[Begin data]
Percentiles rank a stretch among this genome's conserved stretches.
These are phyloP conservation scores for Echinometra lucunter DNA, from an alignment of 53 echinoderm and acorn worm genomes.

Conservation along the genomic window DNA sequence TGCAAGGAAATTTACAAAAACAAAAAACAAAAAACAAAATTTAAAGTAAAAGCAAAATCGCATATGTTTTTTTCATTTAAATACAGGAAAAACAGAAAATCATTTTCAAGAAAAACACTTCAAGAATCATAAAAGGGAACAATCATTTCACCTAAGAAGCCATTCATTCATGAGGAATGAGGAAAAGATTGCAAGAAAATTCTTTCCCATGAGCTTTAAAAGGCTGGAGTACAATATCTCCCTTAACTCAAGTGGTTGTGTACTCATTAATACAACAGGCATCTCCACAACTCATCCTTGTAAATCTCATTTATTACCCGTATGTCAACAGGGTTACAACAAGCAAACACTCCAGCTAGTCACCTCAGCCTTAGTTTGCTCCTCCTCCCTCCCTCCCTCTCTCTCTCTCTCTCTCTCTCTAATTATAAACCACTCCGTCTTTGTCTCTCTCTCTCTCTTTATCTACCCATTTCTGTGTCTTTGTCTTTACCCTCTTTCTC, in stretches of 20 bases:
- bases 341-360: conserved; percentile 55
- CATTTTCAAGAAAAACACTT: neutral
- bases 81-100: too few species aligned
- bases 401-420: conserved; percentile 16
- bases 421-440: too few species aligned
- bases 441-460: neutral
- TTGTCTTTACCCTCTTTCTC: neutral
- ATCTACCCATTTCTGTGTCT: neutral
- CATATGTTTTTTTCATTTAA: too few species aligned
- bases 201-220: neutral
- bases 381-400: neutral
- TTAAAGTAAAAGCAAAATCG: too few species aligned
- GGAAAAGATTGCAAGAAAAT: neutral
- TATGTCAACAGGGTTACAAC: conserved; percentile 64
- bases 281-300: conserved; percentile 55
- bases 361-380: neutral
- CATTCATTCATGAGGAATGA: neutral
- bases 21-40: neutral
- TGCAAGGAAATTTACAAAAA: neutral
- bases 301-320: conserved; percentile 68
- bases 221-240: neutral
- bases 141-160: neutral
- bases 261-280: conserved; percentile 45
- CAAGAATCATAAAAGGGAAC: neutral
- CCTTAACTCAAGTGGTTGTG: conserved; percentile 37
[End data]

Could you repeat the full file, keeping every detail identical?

Percentiles rank a stretch among this genome's conserved stretches.
These are phyloP conservation scores for Echinometra lucunter DNA, from an alignment of 53 echinoderm and acorn worm genomes.

Conservation along the genomic window DNA sequence TGCAAGGAAATTTACAAAAACAAAAAACAAAAAACAAAATTTAAAGTAAAAGCAAAATCGCATATGTTTTTTTCATTTAAATACAGGAAAAACAGAAAATCATTTTCAAGAAAAACACTTCAAGAATCATAAAAGGGAACAATCATTTCACCTAAGAAGCCATTCATTCATGAGGAATGAGGAAAAGATTGCAAGAAAATTCTTTCCCATGAGCTTTAAAAGGCTGGAGTACAATATCTCCCTTAACTCAAGTGGTTGTGTACTCATTAATACAACAGGCATCTCCACAACTCATCCTTGTAAATCTCATTTATTACCCGTATGTCAACAGGGTTACAACAAGCAAACACTCCAGCTAGTCACCTCAGCCTTAGTTTGCTCCTCCTCCCTCCCTCCCTCTCTCTCTCTCTCTCTCTCTCTAATTATAAACCACTCCGTCTTTGTCTCTCTCTCTCTCTTTATCTACCCATTTCTGTGTCTTTGTCTTTACCCTCTTTCTC, in stretches of 20 bases:
- bases 341-360: conserved; percentile 55
- CATTTTCAAGAAAAACACTT: neutral
- bases 81-100: too few species aligned
- bases 401-420: conserved; percentile 16
- bases 421-440: too few species aligned
- bases 441-460: neutral
- TTGTCTTTACCCTCTTTCTC: neutral
- ATCTACCCATTTCTGTGTCT: neutral
- CATATGTTTTTTTCATTTAA: too few species aligned
- bases 201-220: neutral
- bases 381-400: neutral
- TTAAAGTAAAAGCAAAATCG: too few species aligned
- GGAAAAGATTGCAAGAAAAT: neutral
- TATGTCAACAGGGTTACAAC: conserved; percentile 64
- bases 281-300: conserved; percentile 55
- bases 361-380: neutral
- CATTCATTCATGAGGAATGA: neutral
- bases 21-40: neutral
- TGCAAGGAAATTTACAAAAA: neutral
- bases 301-320: conserved; percentile 68
- bases 221-240: neutral
- bases 141-160: neutral
- bases 261-280: conserved; percentile 45
- CAAGAATCATAAAAGGGAAC: neutral
- CCTTAACTCAAGTGGTTGTG: conserved; percentile 37